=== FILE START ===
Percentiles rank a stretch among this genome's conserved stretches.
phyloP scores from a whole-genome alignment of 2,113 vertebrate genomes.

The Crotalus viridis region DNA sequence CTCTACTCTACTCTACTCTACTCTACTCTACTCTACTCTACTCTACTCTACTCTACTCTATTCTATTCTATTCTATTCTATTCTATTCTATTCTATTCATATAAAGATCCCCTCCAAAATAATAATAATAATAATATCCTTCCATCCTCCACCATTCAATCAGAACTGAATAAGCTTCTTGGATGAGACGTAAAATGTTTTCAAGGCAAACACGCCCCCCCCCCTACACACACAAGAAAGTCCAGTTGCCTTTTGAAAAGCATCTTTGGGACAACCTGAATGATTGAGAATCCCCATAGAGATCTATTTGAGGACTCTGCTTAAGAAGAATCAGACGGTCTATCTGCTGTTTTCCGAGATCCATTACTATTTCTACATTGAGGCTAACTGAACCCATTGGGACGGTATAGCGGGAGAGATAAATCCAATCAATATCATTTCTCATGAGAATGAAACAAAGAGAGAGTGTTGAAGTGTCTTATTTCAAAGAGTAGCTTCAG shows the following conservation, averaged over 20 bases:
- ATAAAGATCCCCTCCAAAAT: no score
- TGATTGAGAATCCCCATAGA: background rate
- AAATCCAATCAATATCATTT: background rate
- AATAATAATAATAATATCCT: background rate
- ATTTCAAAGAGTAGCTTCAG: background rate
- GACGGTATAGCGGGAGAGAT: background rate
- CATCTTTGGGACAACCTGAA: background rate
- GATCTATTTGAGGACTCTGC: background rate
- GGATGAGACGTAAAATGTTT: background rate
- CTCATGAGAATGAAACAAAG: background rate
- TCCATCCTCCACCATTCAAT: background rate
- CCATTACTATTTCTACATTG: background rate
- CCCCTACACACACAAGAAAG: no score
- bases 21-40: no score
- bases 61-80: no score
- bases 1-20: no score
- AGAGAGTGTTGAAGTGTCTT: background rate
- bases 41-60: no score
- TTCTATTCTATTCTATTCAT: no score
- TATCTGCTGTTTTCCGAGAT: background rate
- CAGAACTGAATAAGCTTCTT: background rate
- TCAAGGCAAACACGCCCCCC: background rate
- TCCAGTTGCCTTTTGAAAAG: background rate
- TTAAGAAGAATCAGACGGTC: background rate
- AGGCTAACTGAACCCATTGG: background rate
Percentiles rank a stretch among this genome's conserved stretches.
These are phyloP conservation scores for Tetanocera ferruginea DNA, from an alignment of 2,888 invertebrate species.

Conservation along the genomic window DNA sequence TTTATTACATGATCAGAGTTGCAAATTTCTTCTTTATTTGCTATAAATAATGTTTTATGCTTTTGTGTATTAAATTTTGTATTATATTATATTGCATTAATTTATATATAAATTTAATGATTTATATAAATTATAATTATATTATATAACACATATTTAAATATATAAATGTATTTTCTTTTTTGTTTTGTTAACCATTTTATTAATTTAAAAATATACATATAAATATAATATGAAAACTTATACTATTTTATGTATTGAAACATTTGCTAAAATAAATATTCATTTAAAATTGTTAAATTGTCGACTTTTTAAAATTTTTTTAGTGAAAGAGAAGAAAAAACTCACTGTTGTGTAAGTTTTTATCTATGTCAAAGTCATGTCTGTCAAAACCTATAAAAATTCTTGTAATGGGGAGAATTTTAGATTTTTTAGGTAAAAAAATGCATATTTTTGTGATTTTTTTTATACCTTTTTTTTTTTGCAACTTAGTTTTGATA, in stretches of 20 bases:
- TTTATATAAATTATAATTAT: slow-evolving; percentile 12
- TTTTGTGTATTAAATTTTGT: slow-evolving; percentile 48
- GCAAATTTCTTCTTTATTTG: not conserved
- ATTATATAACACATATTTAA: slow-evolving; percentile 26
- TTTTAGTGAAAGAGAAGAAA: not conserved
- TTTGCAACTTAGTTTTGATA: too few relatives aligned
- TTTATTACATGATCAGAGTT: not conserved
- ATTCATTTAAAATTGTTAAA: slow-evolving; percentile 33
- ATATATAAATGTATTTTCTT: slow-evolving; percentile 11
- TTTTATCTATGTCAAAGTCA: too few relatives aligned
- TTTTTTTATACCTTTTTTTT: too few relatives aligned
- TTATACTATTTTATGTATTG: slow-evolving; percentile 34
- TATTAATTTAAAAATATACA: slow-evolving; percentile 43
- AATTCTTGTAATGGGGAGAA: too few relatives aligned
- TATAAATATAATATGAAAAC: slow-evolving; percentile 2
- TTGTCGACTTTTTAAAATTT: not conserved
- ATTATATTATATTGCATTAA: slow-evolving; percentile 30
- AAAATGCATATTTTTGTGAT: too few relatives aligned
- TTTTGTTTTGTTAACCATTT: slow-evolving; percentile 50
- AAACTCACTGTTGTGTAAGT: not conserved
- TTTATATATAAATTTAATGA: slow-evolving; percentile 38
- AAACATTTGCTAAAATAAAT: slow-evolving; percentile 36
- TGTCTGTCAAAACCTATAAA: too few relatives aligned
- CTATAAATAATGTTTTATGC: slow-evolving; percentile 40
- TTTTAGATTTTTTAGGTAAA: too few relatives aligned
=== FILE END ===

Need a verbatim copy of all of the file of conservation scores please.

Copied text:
Percentiles rank a stretch among this genome's conserved stretches.
phyloP scores from a whole-genome alignment of 2,113 vertebrate genomes.

The Crotalus viridis region DNA sequence CTCTACTCTACTCTACTCTACTCTACTCTACTCTACTCTACTCTACTCTACTCTACTCTATTCTATTCTATTCTATTCTATTCTATTCTATTCTATTCATATAAAGATCCCCTCCAAAATAATAATAATAATAATATCCTTCCATCCTCCACCATTCAATCAGAACTGAATAAGCTTCTTGGATGAGACGTAAAATGTTTTCAAGGCAAACACGCCCCCCCCCCTACACACACAAGAAAGTCCAGTTGCCTTTTGAAAAGCATCTTTGGGACAACCTGAATGATTGAGAATCCCCATAGAGATCTATTTGAGGACTCTGCTTAAGAAGAATCAGACGGTCTATCTGCTGTTTTCCGAGATCCATTACTATTTCTACATTGAGGCTAACTGAACCCATTGGGACGGTATAGCGGGAGAGATAAATCCAATCAATATCATTTCTCATGAGAATGAAACAAAGAGAGAGTGTTGAAGTGTCTTATTTCAAAGAGTAGCTTCAG shows the following conservation, averaged over 20 bases:
- ATAAAGATCCCCTCCAAAAT: no score
- TGATTGAGAATCCCCATAGA: background rate
- AAATCCAATCAATATCATTT: background rate
- AATAATAATAATAATATCCT: background rate
- ATTTCAAAGAGTAGCTTCAG: background rate
- GACGGTATAGCGGGAGAGAT: background rate
- CATCTTTGGGACAACCTGAA: background rate
- GATCTATTTGAGGACTCTGC: background rate
- GGATGAGACGTAAAATGTTT: background rate
- CTCATGAGAATGAAACAAAG: background rate
- TCCATCCTCCACCATTCAAT: background rate
- CCATTACTATTTCTACATTG: background rate
- CCCCTACACACACAAGAAAG: no score
- bases 21-40: no score
- bases 61-80: no score
- bases 1-20: no score
- AGAGAGTGTTGAAGTGTCTT: background rate
- bases 41-60: no score
- TTCTATTCTATTCTATTCAT: no score
- TATCTGCTGTTTTCCGAGAT: background rate
- CAGAACTGAATAAGCTTCTT: background rate
- TCAAGGCAAACACGCCCCCC: background rate
- TCCAGTTGCCTTTTGAAAAG: background rate
- TTAAGAAGAATCAGACGGTC: background rate
- AGGCTAACTGAACCCATTGG: background rate
Percentiles rank a stretch among this genome's conserved stretches.
These are phyloP conservation scores for Tetanocera ferruginea DNA, from an alignment of 2,888 invertebrate species.

Conservation along the genomic window DNA sequence TTTATTACATGATCAGAGTTGCAAATTTCTTCTTTATTTGCTATAAATAATGTTTTATGCTTTTGTGTATTAAATTTTGTATTATATTATATTGCATTAATTTATATATAAATTTAATGATTTATATAAATTATAATTATATTATATAACACATATTTAAATATATAAATGTATTTTCTTTTTTGTTTTGTTAACCATTTTATTAATTTAAAAATATACATATAAATATAATATGAAAACTTATACTATTTTATGTATTGAAACATTTGCTAAAATAAATATTCATTTAAAATTGTTAAATTGTCGACTTTTTAAAATTTTTTTAGTGAAAGAGAAGAAAAAACTCACTGTTGTGTAAGTTTTTATCTATGTCAAAGTCATGTCTGTCAAAACCTATAAAAATTCTTGTAATGGGGAGAATTTTAGATTTTTTAGGTAAAAAAATGCATATTTTTGTGATTTTTTTTATACCTTTTTTTTTTTGCAACTTAGTTTTGATA, in stretches of 20 bases:
- TTTATATAAATTATAATTAT: slow-evolving; percentile 12
- TTTTGTGTATTAAATTTTGT: slow-evolving; percentile 48
- GCAAATTTCTTCTTTATTTG: not conserved
- ATTATATAACACATATTTAA: slow-evolving; percentile 26
- TTTTAGTGAAAGAGAAGAAA: not conserved
- TTTGCAACTTAGTTTTGATA: too few relatives aligned
- TTTATTACATGATCAGAGTT: not conserved
- ATTCATTTAAAATTGTTAAA: slow-evolving; percentile 33
- ATATATAAATGTATTTTCTT: slow-evolving; percentile 11
- TTTTATCTATGTCAAAGTCA: too few relatives aligned
- TTTTTTTATACCTTTTTTTT: too few relatives aligned
- TTATACTATTTTATGTATTG: slow-evolving; percentile 34
- TATTAATTTAAAAATATACA: slow-evolving; percentile 43
- AATTCTTGTAATGGGGAGAA: too few relatives aligned
- TATAAATATAATATGAAAAC: slow-evolving; percentile 2
- TTGTCGACTTTTTAAAATTT: not conserved
- ATTATATTATATTGCATTAA: slow-evolving; percentile 30
- AAAATGCATATTTTTGTGAT: too few relatives aligned
- TTTTGTTTTGTTAACCATTT: slow-evolving; percentile 50
- AAACTCACTGTTGTGTAAGT: not conserved
- TTTATATATAAATTTAATGA: slow-evolving; percentile 38
- AAACATTTGCTAAAATAAAT: slow-evolving; percentile 36
- TGTCTGTCAAAACCTATAAA: too few relatives aligned
- CTATAAATAATGTTTTATGC: slow-evolving; percentile 40
- TTTTAGATTTTTTAGGTAAA: too few relatives aligned